Goals Against Per Game

1) Chicago 1.86

2) St. Louis, Nashville, Los Angeles, and Anaheim  1.93

30) Columbus 3.64

29) Dallas & Edmonton 3.50

27) Buffalo 3.31

26) Arizona 3.29

Now this appears to be more indicative.  Four out of the five top teams are in the top ten in wins.  Ironically Chicago which is first isn’t in the top ten.

All 5 teams that gave up the most goals per game were in the bottom ten.  That’s a clear indicator; but then most hockey fans know that if you give up more goals you lose more.

Shots On Goal Per Game

 1) Chicago 38.1

2) Minnesota 34.6

3) NY Rangers 32.1

4) San Jose 32.0

5) NY Islanders 31.6

30) Buffalo 22.2

29) New Jersey 26.6

28) Calgary 26.9

27) Florida 28.1

26) Montreal 28.2

An interesting point is that not one of the top five shooting teams is in the top 10 overall.    Three of the team that shoot the least was in the bottom ten.   Montreal clearly has bucked some trends to achieve it’s overall ranking.  Calgary also has won a few more than its low shooting numbers would normally achieve.

Shots on Goal Against per Game

1) Minnesota 23.0

2) Washington 26.4

3) St. Louis & Detroit 26.6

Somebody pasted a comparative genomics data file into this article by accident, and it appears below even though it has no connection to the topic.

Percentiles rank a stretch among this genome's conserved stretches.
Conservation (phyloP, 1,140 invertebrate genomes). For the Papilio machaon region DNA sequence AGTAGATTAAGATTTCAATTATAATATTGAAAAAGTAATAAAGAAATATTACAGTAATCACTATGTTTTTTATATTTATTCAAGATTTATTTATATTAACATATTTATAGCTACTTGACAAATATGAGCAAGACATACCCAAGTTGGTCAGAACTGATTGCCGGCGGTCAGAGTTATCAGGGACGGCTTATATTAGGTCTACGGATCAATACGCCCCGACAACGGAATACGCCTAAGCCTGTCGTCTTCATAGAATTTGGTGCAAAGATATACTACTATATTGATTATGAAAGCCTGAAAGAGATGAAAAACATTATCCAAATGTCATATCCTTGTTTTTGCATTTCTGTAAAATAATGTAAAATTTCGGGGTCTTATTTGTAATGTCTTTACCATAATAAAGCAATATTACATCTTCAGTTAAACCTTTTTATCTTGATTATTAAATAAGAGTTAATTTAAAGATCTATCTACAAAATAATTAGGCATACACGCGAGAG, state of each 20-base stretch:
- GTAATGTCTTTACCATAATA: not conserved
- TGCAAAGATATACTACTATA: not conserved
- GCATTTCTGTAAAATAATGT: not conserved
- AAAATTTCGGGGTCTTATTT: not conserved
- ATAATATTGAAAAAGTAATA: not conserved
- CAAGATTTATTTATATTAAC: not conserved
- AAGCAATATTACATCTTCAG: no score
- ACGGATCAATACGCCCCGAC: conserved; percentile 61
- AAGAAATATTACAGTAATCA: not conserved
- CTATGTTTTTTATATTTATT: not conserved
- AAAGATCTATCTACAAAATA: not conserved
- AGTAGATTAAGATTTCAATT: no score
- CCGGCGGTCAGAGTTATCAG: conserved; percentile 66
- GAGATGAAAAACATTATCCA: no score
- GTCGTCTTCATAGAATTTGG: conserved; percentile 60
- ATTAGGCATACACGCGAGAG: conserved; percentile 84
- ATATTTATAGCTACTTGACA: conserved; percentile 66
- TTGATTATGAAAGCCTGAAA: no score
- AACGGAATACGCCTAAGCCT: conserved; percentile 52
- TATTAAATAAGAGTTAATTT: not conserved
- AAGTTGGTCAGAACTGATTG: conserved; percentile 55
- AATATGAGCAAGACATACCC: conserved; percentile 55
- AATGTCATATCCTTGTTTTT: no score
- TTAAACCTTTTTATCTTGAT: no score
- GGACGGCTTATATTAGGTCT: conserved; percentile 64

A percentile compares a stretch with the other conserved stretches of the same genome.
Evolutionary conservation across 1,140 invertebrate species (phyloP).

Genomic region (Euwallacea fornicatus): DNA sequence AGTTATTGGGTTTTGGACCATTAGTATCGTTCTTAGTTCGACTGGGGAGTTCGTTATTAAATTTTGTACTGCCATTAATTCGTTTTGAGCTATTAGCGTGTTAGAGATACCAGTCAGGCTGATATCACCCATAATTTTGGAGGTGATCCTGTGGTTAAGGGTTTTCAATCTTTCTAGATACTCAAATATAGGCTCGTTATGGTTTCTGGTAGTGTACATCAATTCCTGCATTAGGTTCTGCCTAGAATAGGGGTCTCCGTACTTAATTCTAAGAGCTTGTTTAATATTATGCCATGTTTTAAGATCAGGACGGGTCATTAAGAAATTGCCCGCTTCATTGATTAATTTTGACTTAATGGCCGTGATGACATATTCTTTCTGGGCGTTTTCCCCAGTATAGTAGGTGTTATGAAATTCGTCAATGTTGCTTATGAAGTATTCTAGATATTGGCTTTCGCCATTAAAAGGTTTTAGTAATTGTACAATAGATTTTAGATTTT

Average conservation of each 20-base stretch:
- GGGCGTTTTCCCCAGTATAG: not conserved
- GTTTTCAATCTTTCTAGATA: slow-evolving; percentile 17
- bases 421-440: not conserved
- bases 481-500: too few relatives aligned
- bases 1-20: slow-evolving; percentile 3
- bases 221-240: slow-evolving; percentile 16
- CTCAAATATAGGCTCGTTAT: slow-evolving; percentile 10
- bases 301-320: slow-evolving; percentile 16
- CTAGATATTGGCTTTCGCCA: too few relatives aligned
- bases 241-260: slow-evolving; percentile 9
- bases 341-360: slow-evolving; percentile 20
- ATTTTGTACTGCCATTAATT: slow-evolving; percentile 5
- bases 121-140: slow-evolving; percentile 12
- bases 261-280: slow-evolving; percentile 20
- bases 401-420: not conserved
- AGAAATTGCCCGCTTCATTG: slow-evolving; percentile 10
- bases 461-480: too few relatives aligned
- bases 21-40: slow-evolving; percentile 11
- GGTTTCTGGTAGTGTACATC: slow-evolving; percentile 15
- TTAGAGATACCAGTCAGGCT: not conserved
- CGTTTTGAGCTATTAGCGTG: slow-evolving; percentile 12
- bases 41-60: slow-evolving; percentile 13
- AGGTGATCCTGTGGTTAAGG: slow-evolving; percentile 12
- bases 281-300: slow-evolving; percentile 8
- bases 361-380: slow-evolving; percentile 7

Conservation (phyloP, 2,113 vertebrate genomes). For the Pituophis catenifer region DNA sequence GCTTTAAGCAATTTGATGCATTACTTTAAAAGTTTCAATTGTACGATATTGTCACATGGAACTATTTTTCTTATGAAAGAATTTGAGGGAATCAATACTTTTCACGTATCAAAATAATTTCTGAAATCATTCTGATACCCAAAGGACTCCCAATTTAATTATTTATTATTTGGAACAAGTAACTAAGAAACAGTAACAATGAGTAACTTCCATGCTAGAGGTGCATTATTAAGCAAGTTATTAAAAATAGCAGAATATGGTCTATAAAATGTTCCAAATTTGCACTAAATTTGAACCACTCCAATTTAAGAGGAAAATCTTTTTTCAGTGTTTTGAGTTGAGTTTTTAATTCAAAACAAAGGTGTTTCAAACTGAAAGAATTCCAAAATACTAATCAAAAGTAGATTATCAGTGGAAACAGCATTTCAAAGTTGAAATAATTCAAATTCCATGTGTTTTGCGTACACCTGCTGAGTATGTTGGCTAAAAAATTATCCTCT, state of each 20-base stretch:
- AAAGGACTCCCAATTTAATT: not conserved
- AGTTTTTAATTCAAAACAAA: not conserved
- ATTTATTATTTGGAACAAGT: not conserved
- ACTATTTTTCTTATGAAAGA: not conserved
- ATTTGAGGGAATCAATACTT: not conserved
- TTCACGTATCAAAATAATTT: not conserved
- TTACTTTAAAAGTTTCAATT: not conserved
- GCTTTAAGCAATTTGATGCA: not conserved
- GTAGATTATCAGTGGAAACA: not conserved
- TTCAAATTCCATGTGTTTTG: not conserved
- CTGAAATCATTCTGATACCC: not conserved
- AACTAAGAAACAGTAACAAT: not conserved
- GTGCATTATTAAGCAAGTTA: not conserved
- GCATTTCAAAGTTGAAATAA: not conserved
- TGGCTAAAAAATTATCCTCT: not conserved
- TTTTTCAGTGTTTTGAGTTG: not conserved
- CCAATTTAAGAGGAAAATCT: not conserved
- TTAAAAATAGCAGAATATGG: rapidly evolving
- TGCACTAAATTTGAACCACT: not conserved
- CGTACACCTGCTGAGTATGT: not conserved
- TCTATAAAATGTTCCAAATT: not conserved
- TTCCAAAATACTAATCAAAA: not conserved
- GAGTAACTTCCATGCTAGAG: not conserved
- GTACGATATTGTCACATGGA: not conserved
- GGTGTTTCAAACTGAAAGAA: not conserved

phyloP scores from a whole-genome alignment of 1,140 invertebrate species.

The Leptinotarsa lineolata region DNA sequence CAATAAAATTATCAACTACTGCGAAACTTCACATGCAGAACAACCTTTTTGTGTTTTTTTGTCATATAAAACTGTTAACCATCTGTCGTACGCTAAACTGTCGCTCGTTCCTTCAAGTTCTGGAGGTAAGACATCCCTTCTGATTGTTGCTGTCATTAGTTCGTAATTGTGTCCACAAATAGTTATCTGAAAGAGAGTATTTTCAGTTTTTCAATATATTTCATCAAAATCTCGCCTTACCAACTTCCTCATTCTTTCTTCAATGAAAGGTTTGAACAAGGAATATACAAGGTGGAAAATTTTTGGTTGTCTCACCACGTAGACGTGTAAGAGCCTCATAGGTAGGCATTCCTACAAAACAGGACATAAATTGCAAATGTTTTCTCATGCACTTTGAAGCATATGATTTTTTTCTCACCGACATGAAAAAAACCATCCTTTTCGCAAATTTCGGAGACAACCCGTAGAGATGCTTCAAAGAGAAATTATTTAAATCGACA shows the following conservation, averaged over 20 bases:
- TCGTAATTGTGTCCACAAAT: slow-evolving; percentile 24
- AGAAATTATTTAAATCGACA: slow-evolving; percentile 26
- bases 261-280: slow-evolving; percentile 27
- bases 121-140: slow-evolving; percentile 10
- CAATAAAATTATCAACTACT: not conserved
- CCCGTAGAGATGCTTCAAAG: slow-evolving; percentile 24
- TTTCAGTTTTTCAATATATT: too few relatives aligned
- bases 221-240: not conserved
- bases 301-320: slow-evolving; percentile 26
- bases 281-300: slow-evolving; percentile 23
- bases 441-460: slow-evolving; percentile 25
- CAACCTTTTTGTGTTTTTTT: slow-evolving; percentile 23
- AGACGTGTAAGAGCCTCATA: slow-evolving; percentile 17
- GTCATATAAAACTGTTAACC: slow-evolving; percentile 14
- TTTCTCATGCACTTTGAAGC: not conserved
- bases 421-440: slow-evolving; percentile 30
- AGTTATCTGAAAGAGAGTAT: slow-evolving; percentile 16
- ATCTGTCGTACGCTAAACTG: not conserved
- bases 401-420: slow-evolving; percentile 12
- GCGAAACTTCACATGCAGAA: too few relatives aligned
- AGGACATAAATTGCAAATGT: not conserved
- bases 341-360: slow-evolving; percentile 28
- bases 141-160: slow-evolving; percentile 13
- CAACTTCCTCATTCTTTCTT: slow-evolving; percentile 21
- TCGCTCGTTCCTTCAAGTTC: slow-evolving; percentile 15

5) Chicago 27.2

30) Buffalo 37.4

29) Ottawa 35.6

28) Colorado 35.1

27) Philadelphia 33.2

26) Toronto 33.8

 Two out of our five make the top ten; but only one of the bottom five made the top ten.

Looking at the numbers so far it looks like shooting percentage could answer some questions?

Looking at Special teams.

Power Play

1) Pittsburgh 37.5

2) Washington 28.9

3) Tampa Bay 27.1

4) San Jose 26.0

5) St. Louis 24.5

30) Buffalo 4.0

29) Minnesota 5.0

28) Montreal 7.7

27) Winnipeg & LA 26.6

Three out of the top 5 teams were in the Top Ten teams overall.  Two out of the bottom five ranked as well.   In this category clearly some teams had many more opportunities than others so percentages should even out over the course of the season.

Penalty Kill

1) Chicago 92.9

2) Detroit 89.6

3) Pittsburgh 88.5

4) Winnipeg 87.9

5) Vancouver & Colorado 87.7

30) New Jersey 65.5

29) NY Islanders 71.1

28) Nashville 71.8

27) Arizona 74.5

26) Dallas 76.0

Three of our top 5 at the top are in the top ten.  Three of our bottom 5 are in the bottom ten.

Face Off %

1) Montreal 54.9

2) Boston 54.2

3) Arizona 53.6

4) Carolina 53.1

5) Chicago 53.0

30) Buffalo 42.5

29) Calgary 45.8

28) Nashville 27.1

27) Vancouver 47.2

26) NY Islanders 47.3

Only Montreal was one of the teams in the top ten which is ironic as the addition of face off specialist Manny Malhotra is a key factor in improving their face off and penalty kill numbers.

And that’s the magic of hockey at the NHL level.  A hot goalie or streaking Sydney Crosby can tilt the machine on any given night or for stretch of games.   Finding those little pockets where you can get an edge is worth the price of gold; maybe even the price of your lowest priced roster player; but with more and more NHL fans and people gaming on hockey those edges will count more and more.

What do you think hockey fans?  Are you stat freaks?  Are you living and dying by what are called advanced stats?  You can post your comments below.